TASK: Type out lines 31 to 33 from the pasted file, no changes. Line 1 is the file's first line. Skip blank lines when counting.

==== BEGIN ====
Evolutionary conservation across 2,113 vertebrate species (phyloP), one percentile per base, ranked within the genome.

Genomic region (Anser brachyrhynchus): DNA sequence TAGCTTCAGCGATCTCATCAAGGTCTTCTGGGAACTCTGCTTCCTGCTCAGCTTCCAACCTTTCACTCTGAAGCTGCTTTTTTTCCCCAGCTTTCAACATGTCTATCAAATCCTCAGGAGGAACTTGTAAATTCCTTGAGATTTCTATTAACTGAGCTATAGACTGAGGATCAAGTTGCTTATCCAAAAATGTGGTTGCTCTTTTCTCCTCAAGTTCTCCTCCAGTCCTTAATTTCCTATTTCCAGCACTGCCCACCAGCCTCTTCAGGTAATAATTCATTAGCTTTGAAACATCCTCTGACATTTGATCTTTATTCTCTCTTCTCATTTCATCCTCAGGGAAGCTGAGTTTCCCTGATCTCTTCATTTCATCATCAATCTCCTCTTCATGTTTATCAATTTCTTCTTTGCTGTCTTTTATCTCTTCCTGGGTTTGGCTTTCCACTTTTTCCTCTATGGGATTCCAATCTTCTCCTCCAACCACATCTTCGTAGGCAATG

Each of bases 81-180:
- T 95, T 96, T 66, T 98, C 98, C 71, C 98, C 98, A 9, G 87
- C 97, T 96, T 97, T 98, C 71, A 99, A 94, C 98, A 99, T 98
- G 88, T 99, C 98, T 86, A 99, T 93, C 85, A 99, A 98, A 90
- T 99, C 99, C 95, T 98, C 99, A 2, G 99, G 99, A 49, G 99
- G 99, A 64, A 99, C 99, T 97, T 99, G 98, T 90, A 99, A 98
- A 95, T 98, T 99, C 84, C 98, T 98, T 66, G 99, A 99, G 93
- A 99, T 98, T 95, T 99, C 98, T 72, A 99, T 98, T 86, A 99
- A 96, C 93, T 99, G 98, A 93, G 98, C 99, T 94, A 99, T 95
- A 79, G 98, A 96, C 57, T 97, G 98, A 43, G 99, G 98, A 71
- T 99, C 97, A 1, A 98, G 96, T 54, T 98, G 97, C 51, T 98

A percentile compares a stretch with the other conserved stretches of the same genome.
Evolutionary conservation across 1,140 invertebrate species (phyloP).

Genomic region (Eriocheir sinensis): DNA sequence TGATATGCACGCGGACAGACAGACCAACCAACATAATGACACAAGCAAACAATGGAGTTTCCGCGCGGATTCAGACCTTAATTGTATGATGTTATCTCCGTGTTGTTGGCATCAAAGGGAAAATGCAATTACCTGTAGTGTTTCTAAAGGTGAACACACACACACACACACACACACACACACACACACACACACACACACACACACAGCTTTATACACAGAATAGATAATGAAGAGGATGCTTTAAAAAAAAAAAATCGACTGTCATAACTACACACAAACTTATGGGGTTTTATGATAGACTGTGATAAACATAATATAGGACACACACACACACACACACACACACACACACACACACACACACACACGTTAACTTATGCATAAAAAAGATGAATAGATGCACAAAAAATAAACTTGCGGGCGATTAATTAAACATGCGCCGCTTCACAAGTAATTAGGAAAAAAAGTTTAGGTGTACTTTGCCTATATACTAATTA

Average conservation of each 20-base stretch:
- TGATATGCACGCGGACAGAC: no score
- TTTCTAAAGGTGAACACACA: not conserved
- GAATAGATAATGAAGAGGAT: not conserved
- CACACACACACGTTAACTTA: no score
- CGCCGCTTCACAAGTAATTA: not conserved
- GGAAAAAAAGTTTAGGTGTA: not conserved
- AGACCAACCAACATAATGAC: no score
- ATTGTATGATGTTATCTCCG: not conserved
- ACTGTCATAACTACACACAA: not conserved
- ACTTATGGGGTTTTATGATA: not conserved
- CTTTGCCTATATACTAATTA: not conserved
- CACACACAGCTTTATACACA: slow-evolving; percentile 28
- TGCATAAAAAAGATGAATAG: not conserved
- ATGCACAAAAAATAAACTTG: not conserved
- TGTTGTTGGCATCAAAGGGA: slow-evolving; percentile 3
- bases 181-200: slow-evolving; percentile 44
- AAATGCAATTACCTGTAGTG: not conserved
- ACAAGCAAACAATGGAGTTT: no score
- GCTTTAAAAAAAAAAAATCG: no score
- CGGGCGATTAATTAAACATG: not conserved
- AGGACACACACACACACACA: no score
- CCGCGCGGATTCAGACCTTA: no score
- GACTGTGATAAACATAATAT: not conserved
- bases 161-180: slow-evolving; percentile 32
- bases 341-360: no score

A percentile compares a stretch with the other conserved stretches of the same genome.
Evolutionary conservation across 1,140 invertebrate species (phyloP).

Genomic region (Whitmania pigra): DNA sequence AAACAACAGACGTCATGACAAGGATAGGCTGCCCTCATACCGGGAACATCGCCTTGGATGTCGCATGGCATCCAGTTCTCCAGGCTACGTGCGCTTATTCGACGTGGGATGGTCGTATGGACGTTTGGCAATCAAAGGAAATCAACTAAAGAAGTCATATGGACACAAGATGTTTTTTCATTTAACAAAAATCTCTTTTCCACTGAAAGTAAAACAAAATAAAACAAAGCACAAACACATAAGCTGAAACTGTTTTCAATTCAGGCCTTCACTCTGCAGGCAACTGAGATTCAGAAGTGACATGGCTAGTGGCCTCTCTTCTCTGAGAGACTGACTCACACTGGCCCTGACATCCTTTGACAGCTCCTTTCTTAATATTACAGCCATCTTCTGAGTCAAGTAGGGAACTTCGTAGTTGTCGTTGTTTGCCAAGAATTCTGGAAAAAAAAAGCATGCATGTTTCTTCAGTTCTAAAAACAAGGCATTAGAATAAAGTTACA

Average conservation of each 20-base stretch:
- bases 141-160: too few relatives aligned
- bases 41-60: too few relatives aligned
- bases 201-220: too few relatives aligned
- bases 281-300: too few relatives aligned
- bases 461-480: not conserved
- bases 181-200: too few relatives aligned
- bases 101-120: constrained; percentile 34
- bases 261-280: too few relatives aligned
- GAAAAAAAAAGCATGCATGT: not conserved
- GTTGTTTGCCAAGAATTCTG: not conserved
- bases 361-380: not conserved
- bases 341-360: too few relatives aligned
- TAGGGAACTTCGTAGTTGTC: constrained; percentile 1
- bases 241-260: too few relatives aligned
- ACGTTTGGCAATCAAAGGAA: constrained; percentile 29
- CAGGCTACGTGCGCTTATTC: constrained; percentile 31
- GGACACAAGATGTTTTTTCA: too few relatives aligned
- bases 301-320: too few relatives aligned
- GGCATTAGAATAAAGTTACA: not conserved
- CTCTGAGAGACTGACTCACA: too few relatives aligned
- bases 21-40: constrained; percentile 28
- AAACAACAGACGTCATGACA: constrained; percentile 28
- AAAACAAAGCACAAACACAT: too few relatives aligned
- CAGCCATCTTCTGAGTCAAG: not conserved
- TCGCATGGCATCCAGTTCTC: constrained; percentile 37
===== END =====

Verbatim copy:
- ATGCACAAAAAATAAACTTG: not conserved
- TGTTGTTGGCATCAAAGGGA: slow-evolving; percentile 3
- bases 181-200: slow-evolving; percentile 44